All match data from Stats Zone and Who Scored.
It is incredibly simplistic, but football is a game about space. Controlling space, utilizing space. Especially Liverpool's game.
No opponent bar Tottenham had given Liverpool any space in attack in 2017. And there's a very good reason for it. When you give Liverpool space, Liverpool can punish you. Liverpool are far more likely to punish you. And when you don't, Liverpool often suffer.
See: Liverpool's first two goals on Saturday.
In theory, Arsenal were set up to stop this. Giroud up front allows for more direct play out of defense, Welbeck and Oxlade-Chamberlain on the flanks are more defensive wingers, and Iwobi was central and basically playing as a third midfielder without the ball.
In practice, it didn't go so well, and it starts with defensive organization and controlling the defensive space.
All Liverpool had to do to get to this position was challenge for Mignolet's goal kick.
There's obviously still a bit to do afterwards, but it's far less likely this results in a goal if Koscielny doesn't charge out to contest the aerial with Firmino. He "wins" but it also skims off his head backwards, leading to a three-on-three, soon to be four-on-three with Firmino on the front foot and Arsenal's midfield plus Koscielny on the back. Coutinho lay-off to Lallana, Lallana wide to Mané, Mané able to center through retreating Arsenal players to Firmino, very much aided by Coutinho's dummy.
Then, 30 minutes later:
Milner gets a bit fortunate on the flank, but Arsenal break down as Iwobi doesn't track Wijnaldum, so Mustafi comes over, leaving Koscielny caught in two minds, whether to mark Firmino (also needed because Xhaka's late in getting back to help) or switch to Lallana, who's currently marked by Monreal. Which leaves Sadio Mané with more space in the penalty box than he even saw against Tottenham.
Liverpool still have to be clever enough, potent enough, and fortunate enough to take advantage, which hasn't always been the case during the winter of our discontent, even when given glimmers of openings. But it still goes back to the fact that Arsenal couldn't, didn't control their defensive space. And Liverpool used it.
Needing just nine minutes to make the breakthrough was also a massive boost.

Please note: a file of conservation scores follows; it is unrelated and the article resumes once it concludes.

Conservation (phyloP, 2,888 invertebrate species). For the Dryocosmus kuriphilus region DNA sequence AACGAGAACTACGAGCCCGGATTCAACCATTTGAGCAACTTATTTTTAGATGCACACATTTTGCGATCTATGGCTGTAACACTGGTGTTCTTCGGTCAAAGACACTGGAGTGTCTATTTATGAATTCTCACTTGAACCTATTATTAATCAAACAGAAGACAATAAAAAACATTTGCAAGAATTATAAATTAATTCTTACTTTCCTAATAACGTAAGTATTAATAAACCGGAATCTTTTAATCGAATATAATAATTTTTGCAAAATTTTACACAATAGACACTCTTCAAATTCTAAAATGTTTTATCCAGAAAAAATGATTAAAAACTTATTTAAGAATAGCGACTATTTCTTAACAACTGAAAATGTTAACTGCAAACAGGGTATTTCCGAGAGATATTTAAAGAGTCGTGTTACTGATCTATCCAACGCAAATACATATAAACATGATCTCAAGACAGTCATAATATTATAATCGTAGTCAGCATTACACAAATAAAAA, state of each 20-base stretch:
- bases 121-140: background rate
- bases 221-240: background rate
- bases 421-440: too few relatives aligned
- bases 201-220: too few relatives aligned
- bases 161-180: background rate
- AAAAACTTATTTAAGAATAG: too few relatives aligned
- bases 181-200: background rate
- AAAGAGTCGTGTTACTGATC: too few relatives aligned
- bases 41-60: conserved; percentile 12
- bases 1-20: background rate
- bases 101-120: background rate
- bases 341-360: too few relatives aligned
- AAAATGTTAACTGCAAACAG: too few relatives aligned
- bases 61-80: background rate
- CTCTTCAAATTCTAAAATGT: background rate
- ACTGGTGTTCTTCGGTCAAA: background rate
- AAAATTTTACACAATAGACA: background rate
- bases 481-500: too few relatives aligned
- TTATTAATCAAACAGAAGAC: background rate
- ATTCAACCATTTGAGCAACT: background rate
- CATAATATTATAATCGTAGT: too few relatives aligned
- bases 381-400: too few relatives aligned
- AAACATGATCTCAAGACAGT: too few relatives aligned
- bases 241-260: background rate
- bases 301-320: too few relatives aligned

Liverpool have now won ten and drawn just once in the 11 matches where they've scored before the 20th minute. 5-0 Burton Albion, 4-1 Leicester, 2-1 Chelsea, 5-1 Hull, 2-1 Tottenham (League Cup), 4-2 Crystal Palace, 2-2 West Ham, 1-0 Manchester City, 1-0 Plymouth Argyle, 2-0 Tottenham, and 3-1 Arsenal. In all but City and Plymouth they've gone on to score at least once more.
Granted, that's a small sample size in a low-scoring sport. The team that scores first wins fairly often no matter when it happens. Yes, even Liverpool. And "before the 20th minute" is something of an unfair dividing line, as Liverpool scored in the 20th minute at both Bournemouth and Sunderland, and went on to lose and draw respectively.
But still, an early goal seems to matter so much more to this side, in games against both good and bad opposition. There's Chelsea away and City, Tottenham, and Arsenal at home, but there's also 4-1 Leicester, 5-1 Hull, and 6-1 Watford – teams who've foiled and frustrated Liverpool in the last two months.
And the early goal meant Arsenal needed to open up and Arsenal tried to go back to doing what they do best. And Liverpool are fairly well set up to stop that.
Look at all those ball recoveries in the middle third, led by Milner (4), Clyne (3), Firmino (3), and Lallana (3).
Special mention need go to Adam Lallana, his crucial role in both the press and the finishing. Four of Lallana's five attempted tackles, as well as his lone interception, came in that span between Liverpool's two goals. He played a key part, and the second assist, in both Liverpool's first and third goals.
Few clips of Adam Lallana performance vs Arsenal. His work rate yesterday was simply outstanding... pic.twitter.com/ZBJwa06b7s— LFCMostar (@LFCMostar) March 5, 2017
Liverpool are incredibly dangerous when given the opportunity to press the opposition in the middle third. Most sides have tried to limit their ability to do so, especially in the last couple of months. Arsenal seemed set up to do so as well, but Liverpool's early goal made that much more a moot point.
With this win, Liverpool are almost certainly finishing first in the Top-6 mini-league. They've taken 19 points from nine games, five wins and four draws, with City away the only top-6 match left. Chelsea (two games left) or City (four games left) would have to run the table to finish on 19 points from these ten matches. At worst, Liverpool will average 1.90 points-per-game from matches against Chelsea, Tottenham, City, Arsenal, and United, and at best, they'll finish with 2.20. Either figure's impressive, especially when considering Liverpool's record against top sides under the previous manager.
The thing is, no matter how fun it is to beat your peers, it's often less important than you'd think. In the last ten seasons, only three winners of the top-six mini-league won the actual league: Manchester City in 2011-12 and Manchester United in 2006-07 and 2010-11.
You have to beat the dross to win the league. That's why Liverpool, still unbeaten against England's best sides with only one game left against them, are only clinging onto fourth.
Burnley on Sunday.